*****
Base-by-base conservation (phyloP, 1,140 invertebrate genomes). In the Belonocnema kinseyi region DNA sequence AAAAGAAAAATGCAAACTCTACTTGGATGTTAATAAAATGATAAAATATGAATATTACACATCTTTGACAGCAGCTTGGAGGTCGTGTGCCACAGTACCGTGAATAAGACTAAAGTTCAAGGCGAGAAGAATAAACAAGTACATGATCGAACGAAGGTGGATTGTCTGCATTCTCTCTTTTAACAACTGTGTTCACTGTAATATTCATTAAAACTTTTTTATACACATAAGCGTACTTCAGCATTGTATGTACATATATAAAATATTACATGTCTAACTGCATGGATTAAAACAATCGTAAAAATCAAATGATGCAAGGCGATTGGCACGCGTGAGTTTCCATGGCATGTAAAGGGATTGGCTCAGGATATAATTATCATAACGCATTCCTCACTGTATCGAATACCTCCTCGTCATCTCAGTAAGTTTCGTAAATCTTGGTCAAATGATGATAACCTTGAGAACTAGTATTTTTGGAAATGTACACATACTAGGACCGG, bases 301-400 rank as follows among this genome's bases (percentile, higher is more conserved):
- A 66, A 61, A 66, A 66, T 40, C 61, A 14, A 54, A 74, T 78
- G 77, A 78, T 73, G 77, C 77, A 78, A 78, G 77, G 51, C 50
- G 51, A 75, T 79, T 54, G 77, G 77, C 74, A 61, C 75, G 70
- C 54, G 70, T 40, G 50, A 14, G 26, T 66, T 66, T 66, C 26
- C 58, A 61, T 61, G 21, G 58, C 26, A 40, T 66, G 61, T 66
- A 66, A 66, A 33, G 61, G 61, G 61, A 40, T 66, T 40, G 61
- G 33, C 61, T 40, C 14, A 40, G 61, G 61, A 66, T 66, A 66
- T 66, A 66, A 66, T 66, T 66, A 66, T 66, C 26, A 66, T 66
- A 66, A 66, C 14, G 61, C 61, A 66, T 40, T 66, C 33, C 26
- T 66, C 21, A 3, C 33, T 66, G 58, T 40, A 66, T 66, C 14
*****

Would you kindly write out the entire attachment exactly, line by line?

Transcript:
Base-by-base conservation (phyloP, 1,140 invertebrate genomes). In the Belonocnema kinseyi region DNA sequence AAAAGAAAAATGCAAACTCTACTTGGATGTTAATAAAATGATAAAATATGAATATTACACATCTTTGACAGCAGCTTGGAGGTCGTGTGCCACAGTACCGTGAATAAGACTAAAGTTCAAGGCGAGAAGAATAAACAAGTACATGATCGAACGAAGGTGGATTGTCTGCATTCTCTCTTTTAACAACTGTGTTCACTGTAATATTCATTAAAACTTTTTTATACACATAAGCGTACTTCAGCATTGTATGTACATATATAAAATATTACATGTCTAACTGCATGGATTAAAACAATCGTAAAAATCAAATGATGCAAGGCGATTGGCACGCGTGAGTTTCCATGGCATGTAAAGGGATTGGCTCAGGATATAATTATCATAACGCATTCCTCACTGTATCGAATACCTCCTCGTCATCTCAGTAAGTTTCGTAAATCTTGGTCAAATGATGATAACCTTGAGAACTAGTATTTTTGGAAATGTACACATACTAGGACCGG, bases 301-400 rank as follows among this genome's bases (percentile, higher is more conserved):
- A 66, A 61, A 66, A 66, T 40, C 61, A 14, A 54, A 74, T 78
- G 77, A 78, T 73, G 77, C 77, A 78, A 78, G 77, G 51, C 50
- G 51, A 75, T 79, T 54, G 77, G 77, C 74, A 61, C 75, G 70
- C 54, G 70, T 40, G 50, A 14, G 26, T 66, T 66, T 66, C 26
- C 58, A 61, T 61, G 21, G 58, C 26, A 40, T 66, G 61, T 66
- A 66, A 66, A 33, G 61, G 61, G 61, A 40, T 66, T 40, G 61
- G 33, C 61, T 40, C 14, A 40, G 61, G 61, A 66, T 66, A 66
- T 66, A 66, A 66, T 66, T 66, A 66, T 66, C 26, A 66, T 66
- A 66, A 66, C 14, G 61, C 61, A 66, T 40, T 66, C 33, C 26
- T 66, C 21, A 3, C 33, T 66, G 58, T 40, A 66, T 66, C 14